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Pressure on dealers as companies expect EVs to dominate their fleets by 2025

Volvo XC40 Recharge at an EV charge point

Dealers' business sales teams will need to sharpen their electric vehicle knowledge rapidly to meet fleets' expectations following forecasts that fleet operators will largely step away from petrol and diesel cars by 2025.

Research from the latest Arval Mobility Observatory Barometer shows fleet decision-makers expect electric to be the dominant powertrain within three years.

A little over a quarter (28%) of UK company cars are predicted to be petrol or diesel power alone by 2025, it says.

With fleets operating vans, they expect half (50%) of those to be electric.

But some dealers currently are not delivering on the expectations of corporate customers, particularly in relation to advance explanations of technology and handovers.

Paul Hollick, chair of the Association of Fleet Professionals, recently told AM: "The single biggest factor is the escalation in vehicle technology and the need to ensure drivers are provided with what amounts to basic training to enable them to understand their vehicle.

"If you are driving your first EV or your first vehicle fitted with an advanced driver-assistance system (ADAS), which sometimes takes control away from the driver, you shouldn’t simply be left to read a 200-page manual or told to access a website."

Shaun Sadlier, head of Arval Mobility Observatory in the UK, said: “Looking three years ahead takes us to 2025 and, by that point in time, the research shows that fleet operators expect electrified vehicles to dominate their fleets.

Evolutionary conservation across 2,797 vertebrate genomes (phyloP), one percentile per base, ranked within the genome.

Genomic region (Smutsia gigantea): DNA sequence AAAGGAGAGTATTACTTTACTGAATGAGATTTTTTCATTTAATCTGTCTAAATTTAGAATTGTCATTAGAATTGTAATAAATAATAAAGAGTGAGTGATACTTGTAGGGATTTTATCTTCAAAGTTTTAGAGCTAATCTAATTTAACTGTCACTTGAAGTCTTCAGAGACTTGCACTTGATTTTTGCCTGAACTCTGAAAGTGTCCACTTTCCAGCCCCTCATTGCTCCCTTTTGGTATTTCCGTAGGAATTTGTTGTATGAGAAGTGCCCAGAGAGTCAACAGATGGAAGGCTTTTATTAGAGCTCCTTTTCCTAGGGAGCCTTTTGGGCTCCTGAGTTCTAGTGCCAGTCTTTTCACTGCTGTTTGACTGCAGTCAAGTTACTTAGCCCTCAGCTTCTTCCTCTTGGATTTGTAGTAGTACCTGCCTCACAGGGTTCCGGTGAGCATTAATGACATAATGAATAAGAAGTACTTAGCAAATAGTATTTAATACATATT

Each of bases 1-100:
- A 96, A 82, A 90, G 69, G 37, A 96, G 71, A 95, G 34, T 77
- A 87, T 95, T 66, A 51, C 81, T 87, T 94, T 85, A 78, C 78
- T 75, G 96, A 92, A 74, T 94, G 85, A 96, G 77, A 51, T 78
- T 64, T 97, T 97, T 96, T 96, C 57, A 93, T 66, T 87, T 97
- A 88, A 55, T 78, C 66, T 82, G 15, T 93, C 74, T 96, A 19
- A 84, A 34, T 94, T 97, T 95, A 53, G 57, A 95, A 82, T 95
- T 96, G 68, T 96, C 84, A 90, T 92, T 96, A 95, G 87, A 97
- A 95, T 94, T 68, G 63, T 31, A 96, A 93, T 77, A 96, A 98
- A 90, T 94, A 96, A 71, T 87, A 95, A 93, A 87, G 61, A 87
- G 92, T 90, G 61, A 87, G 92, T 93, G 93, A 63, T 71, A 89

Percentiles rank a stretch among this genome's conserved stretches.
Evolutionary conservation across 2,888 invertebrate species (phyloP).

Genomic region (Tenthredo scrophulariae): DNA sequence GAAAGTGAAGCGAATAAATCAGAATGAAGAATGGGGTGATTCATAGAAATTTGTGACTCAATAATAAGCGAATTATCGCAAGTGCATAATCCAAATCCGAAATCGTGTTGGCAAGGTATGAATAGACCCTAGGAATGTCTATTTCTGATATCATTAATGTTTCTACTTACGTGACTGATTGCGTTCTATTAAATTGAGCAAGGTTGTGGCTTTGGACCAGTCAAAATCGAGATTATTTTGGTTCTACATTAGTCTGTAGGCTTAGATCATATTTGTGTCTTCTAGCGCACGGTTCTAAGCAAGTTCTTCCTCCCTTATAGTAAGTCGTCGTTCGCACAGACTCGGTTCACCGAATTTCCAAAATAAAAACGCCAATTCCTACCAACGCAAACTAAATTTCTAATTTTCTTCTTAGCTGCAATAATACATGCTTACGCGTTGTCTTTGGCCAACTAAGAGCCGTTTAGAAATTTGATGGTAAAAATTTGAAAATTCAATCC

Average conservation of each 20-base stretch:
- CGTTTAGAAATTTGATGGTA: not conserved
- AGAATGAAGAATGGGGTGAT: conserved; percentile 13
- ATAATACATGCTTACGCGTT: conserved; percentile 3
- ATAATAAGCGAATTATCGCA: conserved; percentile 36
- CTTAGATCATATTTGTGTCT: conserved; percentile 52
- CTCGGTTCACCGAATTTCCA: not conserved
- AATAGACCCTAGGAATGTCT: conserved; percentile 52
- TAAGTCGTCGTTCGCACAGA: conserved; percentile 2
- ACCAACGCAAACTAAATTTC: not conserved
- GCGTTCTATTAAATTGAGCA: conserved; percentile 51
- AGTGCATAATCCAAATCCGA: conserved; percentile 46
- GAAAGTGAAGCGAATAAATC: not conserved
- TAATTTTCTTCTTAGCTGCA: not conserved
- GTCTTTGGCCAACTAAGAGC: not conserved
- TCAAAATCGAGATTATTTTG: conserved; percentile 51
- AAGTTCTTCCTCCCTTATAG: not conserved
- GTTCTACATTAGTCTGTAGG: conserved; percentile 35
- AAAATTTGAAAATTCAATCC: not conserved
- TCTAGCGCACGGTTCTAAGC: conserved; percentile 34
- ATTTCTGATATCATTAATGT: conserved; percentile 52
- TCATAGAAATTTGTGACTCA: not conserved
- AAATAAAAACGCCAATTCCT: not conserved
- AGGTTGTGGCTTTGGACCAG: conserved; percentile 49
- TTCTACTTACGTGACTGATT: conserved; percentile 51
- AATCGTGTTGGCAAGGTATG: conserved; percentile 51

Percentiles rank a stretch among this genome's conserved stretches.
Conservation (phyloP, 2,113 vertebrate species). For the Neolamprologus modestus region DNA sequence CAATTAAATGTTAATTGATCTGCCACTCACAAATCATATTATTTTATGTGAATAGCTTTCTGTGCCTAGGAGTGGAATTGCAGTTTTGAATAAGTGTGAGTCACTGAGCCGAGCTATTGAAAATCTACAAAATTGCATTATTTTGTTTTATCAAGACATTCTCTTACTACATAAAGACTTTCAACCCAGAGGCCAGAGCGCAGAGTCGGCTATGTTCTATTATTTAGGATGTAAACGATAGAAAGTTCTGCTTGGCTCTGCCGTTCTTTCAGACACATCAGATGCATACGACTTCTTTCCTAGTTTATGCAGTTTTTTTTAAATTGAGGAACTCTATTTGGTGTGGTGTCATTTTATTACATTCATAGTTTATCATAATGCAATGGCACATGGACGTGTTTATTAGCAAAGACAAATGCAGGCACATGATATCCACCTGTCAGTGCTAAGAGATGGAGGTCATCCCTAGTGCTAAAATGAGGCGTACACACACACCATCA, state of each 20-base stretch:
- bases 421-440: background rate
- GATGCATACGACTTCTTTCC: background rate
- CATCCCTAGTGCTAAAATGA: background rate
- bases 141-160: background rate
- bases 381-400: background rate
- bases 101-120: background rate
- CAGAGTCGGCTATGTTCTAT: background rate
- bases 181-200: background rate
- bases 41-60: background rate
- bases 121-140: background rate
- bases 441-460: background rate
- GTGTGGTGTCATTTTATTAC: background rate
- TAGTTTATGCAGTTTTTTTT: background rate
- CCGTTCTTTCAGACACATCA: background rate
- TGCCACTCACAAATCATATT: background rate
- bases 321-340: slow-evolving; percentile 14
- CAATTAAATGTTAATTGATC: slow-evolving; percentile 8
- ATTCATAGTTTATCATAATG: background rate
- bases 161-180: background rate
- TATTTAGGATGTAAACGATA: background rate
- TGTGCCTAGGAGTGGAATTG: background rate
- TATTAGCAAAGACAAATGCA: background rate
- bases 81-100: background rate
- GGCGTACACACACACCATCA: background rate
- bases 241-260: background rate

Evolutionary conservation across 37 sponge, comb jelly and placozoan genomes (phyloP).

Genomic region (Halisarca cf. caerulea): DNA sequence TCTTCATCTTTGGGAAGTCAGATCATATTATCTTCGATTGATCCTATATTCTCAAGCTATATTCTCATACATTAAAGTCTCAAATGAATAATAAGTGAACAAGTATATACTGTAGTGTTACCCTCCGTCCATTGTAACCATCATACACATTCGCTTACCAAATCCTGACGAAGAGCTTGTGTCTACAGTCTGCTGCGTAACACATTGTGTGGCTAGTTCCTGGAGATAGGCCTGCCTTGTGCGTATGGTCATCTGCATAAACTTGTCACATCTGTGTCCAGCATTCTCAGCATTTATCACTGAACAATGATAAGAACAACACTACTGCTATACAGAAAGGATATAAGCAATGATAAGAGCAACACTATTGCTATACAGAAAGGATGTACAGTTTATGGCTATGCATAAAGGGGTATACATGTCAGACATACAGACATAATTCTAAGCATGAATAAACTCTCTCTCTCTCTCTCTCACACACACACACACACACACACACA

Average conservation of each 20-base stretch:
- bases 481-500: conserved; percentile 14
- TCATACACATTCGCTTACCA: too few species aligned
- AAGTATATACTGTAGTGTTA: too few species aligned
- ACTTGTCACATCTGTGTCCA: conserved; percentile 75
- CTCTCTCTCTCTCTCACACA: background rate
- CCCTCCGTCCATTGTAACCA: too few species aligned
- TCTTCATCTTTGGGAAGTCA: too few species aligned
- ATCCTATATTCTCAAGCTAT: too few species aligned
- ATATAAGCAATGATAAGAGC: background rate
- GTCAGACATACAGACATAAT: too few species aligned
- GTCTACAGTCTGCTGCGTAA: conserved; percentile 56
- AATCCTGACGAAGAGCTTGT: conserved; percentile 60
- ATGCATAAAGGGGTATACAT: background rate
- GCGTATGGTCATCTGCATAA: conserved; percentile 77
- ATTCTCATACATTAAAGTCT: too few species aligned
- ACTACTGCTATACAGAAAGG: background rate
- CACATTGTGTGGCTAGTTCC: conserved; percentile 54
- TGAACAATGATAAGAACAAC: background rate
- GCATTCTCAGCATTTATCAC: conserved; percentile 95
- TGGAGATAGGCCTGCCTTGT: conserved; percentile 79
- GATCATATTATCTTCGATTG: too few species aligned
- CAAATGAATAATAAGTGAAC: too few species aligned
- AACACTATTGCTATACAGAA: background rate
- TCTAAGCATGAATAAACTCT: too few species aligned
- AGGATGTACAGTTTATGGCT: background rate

“The numbers show the anticipated rapidity of the decline of 100% petrol and diesel powered vehicles.

“This view is remarkably consistent across companies of all sizes according to our data – from those with fewer than 10 employees to those with more than 1,000 – and there is an absolute expectation that electrification will happen at speed and across all vehicle types.”

However, Sadlier says it’s worth underlining that these findings are forecasts rather than fact and may be “overoptimistic” in the case of vans, where there are issues around supply and model choice, as well as cost and operational challenges.

“Bearing in mind this situation, the speed of change may in fact take longer than the next three years,” he added. 

“Our view is that the data should perhaps instead be viewed less as an outright prediction and more as an indication of the commitment of fleet operators to electrification, which, in the light of the results seen here, cannot be doubted and if we can resolve issues such as the supply and charging of electric vehicles it is likely the transition will take place sooner rather than later.”

The UK results are also ahead of 19 other European countries surveyed – where the number of cars using petrol or diesel is expected to be 52% and vans 64%.



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